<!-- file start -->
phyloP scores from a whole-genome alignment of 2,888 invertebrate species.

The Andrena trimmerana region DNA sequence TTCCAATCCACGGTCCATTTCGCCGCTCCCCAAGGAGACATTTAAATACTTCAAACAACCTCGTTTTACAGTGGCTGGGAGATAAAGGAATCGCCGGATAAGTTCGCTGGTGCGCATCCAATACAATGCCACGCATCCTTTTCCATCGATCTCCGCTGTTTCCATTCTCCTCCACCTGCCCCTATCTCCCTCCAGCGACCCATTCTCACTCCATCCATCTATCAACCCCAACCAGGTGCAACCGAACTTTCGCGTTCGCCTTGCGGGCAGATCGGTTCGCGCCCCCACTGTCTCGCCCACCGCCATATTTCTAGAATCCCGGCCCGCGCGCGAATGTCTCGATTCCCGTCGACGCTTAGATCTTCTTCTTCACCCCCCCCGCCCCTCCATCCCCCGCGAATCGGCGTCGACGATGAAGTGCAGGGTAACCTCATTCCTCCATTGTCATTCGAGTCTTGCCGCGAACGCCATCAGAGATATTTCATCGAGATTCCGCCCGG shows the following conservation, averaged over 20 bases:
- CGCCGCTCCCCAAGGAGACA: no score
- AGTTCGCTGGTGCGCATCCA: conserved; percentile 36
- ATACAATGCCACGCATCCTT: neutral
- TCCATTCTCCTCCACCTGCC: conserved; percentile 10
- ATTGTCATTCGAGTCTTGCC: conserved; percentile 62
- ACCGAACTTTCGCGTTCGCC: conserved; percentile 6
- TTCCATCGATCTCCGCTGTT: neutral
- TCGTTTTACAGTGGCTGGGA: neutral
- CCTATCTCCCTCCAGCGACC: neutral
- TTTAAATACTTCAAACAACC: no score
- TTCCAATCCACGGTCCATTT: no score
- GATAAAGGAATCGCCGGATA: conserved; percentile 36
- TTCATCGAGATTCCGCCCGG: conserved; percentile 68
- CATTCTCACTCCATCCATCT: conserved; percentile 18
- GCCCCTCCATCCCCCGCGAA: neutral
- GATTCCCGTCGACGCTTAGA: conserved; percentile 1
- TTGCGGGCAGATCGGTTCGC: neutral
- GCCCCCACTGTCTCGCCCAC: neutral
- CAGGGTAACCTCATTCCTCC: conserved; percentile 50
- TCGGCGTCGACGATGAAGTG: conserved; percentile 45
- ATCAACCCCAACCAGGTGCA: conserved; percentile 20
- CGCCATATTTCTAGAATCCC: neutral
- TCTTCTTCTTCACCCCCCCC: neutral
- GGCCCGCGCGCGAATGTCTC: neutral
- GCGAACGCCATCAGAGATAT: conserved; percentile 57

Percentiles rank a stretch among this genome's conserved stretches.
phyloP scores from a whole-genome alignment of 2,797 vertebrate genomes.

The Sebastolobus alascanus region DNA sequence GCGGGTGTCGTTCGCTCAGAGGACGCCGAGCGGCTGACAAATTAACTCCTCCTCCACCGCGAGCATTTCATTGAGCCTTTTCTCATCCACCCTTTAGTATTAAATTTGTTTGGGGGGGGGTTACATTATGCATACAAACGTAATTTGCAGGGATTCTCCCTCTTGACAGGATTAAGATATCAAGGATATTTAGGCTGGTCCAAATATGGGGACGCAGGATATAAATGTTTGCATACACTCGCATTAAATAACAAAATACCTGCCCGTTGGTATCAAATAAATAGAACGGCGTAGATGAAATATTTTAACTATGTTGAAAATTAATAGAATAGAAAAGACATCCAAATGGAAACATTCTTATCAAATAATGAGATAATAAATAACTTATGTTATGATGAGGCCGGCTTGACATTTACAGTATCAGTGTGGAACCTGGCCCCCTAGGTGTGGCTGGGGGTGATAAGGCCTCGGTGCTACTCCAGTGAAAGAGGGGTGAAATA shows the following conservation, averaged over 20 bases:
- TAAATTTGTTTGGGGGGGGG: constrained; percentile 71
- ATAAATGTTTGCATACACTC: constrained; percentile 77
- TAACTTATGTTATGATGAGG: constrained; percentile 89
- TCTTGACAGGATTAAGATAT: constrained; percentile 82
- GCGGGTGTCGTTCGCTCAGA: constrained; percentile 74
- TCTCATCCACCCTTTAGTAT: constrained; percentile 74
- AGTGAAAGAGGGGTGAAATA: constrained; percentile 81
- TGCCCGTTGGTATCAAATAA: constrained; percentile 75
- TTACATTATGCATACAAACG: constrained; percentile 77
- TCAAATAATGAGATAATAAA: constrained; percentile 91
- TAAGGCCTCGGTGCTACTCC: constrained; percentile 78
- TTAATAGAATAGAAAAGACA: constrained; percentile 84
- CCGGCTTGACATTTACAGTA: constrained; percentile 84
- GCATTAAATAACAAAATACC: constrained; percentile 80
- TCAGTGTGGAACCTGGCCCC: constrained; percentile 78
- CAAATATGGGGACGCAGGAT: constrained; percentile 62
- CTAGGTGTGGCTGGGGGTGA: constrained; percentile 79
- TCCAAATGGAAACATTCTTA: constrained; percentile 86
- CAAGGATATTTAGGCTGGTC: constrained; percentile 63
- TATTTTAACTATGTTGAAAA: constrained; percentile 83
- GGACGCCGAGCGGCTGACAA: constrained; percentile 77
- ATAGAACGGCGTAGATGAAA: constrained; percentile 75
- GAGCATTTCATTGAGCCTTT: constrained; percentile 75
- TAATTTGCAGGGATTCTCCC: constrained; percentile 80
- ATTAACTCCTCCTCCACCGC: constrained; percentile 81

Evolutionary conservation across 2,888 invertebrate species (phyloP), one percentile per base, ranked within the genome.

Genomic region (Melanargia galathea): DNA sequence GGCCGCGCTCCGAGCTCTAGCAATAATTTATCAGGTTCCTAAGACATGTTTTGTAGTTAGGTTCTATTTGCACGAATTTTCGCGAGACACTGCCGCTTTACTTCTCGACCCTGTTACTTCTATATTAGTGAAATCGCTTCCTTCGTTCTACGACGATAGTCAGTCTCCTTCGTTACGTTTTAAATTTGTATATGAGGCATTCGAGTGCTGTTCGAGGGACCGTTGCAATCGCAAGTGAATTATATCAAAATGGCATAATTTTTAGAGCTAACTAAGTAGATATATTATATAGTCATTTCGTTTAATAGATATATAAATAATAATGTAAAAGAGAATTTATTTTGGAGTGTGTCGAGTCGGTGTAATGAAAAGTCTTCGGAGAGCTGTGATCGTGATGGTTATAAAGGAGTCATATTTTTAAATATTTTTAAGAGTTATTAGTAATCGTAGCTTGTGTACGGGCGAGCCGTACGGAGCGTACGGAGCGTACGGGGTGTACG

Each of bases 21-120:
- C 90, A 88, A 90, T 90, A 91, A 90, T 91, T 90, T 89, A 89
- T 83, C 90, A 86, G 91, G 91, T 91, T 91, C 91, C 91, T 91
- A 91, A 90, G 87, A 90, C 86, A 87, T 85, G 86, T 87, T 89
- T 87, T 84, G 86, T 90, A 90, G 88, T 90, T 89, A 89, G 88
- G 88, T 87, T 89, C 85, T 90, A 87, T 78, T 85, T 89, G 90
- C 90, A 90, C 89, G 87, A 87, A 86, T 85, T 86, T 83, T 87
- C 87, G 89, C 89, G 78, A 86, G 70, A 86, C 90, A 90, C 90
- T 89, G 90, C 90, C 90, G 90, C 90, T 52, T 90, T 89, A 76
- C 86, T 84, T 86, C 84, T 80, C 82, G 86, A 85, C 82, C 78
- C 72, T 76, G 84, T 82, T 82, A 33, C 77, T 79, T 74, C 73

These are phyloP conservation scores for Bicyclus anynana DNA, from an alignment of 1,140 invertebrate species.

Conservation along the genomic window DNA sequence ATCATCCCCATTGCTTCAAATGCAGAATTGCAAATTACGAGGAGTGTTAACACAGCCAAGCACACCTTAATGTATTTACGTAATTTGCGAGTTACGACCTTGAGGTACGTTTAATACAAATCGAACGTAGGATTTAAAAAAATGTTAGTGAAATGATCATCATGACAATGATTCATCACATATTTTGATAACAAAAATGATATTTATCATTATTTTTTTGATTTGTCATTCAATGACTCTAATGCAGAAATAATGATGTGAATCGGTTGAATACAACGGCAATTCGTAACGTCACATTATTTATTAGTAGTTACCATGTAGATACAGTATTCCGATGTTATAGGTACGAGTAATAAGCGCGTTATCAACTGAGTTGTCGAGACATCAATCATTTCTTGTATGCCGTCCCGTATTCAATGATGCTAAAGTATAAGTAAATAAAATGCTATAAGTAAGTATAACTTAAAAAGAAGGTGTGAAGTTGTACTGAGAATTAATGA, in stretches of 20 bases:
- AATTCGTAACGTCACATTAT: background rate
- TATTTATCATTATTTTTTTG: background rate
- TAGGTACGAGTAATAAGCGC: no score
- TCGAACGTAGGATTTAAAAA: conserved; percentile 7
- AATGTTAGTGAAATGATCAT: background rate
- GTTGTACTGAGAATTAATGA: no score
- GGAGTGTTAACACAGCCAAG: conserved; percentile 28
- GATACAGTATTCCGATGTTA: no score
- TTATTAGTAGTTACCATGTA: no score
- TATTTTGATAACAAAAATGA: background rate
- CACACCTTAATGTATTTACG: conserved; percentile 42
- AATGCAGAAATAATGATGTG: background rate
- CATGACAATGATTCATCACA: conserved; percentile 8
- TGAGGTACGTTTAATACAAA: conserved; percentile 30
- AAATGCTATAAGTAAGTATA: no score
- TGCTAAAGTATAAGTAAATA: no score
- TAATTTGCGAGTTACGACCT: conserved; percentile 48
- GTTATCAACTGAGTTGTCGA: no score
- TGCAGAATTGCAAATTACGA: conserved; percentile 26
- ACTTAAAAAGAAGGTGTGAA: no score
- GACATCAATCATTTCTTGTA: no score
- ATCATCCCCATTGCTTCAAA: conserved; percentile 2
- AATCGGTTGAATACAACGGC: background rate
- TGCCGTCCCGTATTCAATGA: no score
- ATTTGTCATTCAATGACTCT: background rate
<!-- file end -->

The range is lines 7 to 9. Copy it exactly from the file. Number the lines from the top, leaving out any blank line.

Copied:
- ATTGTCATTCGAGTCTTGCC: conserved; percentile 62
- ACCGAACTTTCGCGTTCGCC: conserved; percentile 6
- TTCCATCGATCTCCGCTGTT: neutral